Why choose EDB’s Cloud Native PostgreSQL Operator?

In the end, we chose EDB’s Cloud Native PostgreSQL Operator because of its comprehensive support, ease of use and future-proofing. Let’s take a closer look at that. When choosing an operator, it is very important to look not only at the current situation, but also at the future.

With the most relevant options in mind, we were convinced that in the long run the EDB Cloud Native PostgreSQL (CloudNativePG) would be the most comprehensive and future-proof choice in general and for this project in particular. Important factors that contributed to this decision were:

  • Enterprise-grade support from EDB, along with an extensive partner network.
  • A well-thought-out operator that meets project requirements.
  • Support for bidirectional replication, a unique feature of this operator.
  • Vertical scalability capabilities.
  • Use of the Enterprise Monitor, providing a unified view of all clusters and nodes, both within Kubernetes (k8s) and on Infrastructure-as-a-Service (IaaS) platforms.

Benefits of EDB’s Cloud Native PostgreSQL Operator.

The main advantages of this operator are the fast deployment of cluster setups, Also, deploying a pgbouncer setup is a wash. The state fullness that provides (almost) true High Availability (the operator ensures that the cluster is always rendered as defined), and the CloudNative Postgres Plugin (CNP) that simplifies the management of Postgres clusters on Kubernetes.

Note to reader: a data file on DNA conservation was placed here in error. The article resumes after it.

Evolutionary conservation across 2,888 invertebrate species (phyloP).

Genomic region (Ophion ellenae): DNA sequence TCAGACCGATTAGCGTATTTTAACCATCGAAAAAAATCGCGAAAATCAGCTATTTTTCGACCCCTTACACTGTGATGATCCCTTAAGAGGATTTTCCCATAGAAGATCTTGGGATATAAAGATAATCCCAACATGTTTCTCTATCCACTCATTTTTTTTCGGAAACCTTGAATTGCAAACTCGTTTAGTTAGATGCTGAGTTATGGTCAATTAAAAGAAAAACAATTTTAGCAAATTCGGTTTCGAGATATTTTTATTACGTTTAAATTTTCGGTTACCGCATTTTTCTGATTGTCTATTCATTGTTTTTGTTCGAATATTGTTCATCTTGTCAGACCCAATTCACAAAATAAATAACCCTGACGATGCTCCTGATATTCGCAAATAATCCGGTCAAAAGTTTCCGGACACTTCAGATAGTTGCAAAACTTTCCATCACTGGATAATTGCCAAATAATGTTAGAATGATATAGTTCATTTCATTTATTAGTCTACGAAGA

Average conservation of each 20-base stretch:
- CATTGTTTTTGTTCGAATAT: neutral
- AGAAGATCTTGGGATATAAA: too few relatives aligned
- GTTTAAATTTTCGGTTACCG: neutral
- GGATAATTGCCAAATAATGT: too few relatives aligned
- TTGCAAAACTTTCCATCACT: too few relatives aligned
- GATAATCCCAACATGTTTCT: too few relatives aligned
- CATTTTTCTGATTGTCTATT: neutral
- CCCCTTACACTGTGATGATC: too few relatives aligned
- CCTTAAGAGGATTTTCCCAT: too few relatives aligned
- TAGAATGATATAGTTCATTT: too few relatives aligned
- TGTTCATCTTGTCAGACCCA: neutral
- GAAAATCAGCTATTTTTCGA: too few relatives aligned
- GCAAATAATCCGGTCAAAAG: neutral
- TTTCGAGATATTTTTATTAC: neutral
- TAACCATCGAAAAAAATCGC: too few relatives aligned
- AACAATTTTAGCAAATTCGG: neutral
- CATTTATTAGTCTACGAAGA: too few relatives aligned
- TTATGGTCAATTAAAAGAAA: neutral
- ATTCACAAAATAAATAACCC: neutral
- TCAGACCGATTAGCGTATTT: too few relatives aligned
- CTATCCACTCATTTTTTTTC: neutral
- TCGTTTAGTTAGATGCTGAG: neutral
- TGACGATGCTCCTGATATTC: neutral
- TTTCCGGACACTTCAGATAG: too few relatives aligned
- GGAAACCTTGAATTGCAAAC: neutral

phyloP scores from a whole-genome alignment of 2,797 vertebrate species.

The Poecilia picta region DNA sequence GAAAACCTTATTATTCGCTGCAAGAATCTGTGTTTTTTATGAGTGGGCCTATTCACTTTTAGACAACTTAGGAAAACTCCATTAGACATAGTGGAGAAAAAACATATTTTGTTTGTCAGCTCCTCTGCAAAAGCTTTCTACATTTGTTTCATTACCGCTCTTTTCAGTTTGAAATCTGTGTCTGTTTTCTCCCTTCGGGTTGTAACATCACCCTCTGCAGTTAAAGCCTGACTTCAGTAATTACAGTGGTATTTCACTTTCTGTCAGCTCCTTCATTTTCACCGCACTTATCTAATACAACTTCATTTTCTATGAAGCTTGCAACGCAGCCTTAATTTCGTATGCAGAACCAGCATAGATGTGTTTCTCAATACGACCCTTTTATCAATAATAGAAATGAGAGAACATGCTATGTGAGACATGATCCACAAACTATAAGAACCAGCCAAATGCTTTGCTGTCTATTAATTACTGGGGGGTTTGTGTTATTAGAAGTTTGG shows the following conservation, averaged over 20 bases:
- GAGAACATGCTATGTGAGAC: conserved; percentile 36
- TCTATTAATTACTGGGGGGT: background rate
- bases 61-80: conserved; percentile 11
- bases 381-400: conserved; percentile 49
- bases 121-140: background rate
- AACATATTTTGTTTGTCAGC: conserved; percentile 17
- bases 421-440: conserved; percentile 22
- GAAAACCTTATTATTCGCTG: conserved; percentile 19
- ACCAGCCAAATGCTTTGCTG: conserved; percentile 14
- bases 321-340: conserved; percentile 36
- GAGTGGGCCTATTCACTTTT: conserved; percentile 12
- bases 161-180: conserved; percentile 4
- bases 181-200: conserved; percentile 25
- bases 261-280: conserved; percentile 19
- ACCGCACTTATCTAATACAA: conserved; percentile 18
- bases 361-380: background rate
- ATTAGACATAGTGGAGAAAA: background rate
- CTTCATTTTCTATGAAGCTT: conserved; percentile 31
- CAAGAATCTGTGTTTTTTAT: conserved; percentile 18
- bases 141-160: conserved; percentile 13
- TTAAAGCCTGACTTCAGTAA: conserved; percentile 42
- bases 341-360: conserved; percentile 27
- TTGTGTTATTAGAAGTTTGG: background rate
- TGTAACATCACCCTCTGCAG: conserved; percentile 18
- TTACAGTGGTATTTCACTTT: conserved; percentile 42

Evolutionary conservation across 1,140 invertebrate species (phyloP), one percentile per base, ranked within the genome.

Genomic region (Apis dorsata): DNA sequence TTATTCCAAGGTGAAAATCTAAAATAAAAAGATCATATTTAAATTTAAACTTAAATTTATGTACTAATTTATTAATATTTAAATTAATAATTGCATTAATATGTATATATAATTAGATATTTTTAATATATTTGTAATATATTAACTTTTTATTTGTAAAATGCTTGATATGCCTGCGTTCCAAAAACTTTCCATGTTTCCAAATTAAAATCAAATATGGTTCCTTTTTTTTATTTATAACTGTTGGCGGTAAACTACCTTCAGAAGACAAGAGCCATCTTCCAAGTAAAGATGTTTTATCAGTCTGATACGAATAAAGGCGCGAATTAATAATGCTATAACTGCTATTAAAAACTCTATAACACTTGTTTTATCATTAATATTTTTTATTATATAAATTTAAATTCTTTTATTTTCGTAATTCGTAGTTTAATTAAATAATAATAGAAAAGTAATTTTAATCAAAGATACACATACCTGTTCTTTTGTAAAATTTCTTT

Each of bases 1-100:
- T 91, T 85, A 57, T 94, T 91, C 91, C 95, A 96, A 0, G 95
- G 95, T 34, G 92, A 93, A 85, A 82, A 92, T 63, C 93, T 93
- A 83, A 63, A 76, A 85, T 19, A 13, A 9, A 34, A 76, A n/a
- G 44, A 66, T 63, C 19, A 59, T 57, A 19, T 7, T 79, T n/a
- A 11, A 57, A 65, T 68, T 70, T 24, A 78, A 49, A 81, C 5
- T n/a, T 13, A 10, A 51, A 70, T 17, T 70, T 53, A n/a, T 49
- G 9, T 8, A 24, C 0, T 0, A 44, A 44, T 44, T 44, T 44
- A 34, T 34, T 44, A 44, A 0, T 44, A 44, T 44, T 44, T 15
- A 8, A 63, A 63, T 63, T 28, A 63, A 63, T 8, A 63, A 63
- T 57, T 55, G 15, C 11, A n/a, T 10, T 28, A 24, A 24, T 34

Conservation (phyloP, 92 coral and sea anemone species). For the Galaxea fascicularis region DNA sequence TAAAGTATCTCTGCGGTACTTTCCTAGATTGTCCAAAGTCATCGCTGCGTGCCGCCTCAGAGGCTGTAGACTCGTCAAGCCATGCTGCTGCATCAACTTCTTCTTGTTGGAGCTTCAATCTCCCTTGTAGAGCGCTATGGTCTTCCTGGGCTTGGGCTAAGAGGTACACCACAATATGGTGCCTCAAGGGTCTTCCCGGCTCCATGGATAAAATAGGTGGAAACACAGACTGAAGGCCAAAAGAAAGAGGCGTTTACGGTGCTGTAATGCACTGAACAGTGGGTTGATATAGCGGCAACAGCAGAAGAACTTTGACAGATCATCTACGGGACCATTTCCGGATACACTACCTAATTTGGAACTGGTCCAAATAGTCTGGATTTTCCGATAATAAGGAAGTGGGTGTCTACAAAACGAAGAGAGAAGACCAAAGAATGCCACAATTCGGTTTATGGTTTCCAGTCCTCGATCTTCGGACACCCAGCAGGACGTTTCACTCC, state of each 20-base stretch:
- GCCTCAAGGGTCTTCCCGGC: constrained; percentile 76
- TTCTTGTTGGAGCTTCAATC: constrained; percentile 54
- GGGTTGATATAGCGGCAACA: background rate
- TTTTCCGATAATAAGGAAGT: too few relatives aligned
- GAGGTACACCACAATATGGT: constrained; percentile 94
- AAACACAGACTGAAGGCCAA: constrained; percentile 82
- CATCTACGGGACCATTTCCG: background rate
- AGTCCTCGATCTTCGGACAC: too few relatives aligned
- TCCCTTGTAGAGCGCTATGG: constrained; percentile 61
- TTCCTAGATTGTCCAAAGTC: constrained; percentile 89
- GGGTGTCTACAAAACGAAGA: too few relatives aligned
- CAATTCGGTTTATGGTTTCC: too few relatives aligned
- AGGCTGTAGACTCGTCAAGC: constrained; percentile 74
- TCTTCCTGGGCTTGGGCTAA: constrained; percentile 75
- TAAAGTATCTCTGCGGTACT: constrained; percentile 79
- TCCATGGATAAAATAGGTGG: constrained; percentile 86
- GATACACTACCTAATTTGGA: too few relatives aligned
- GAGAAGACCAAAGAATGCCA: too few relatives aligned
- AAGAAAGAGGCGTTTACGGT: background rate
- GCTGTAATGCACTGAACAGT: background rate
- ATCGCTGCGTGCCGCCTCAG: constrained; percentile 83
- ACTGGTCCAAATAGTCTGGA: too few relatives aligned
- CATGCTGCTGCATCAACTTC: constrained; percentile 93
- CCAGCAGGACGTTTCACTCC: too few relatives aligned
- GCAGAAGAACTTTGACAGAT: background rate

The major challenges in running databases in Kubernetes

Running databases in Kubernetes initially presented significant challenges.

These changes were not easy and required close collaboration with our client. Implementing an explanatory model and moving from traditional scripts to helmet-charts required a significant mindset change.

An additional challenge was the lack of an EDB-supported image with the necessary PostGIS and TimescaleDB extensions at that time. PostGIS is now included by default. Although configuration options such as nodes, node pools, taint and affinity were available, it required experimentation to find the optimal settings.

Setting up effective monitoring and alerting systems and getting the right statistics into the dashboards also proved challenging. Fortunately, the dashboards that came with the operator provided a solid starting point. It was also important to consider resource limits on nodes running resource-intensive pods.

CloudNativePG as open-source-software

CloudNativePG was originally built by EDB and then decided to make it available as open source software, under Apache license 2.0. Opening up the software encourages greater involvement from the community, which will only make the operator stronger. The Cloud Native PostgreSQL operator is a valuable addition to the open source landscape.

Learn more?

Want to know more about how to implement Kubernetes Operators for your databases? With the improvements of ‘persistent storage’ in Kubernetes and the evolution of ‘orchestrators’ for all kinds of databases such as MySQL – with or without Galera – and Postgres, we can advise our customers optimally. Feel free to Contact us.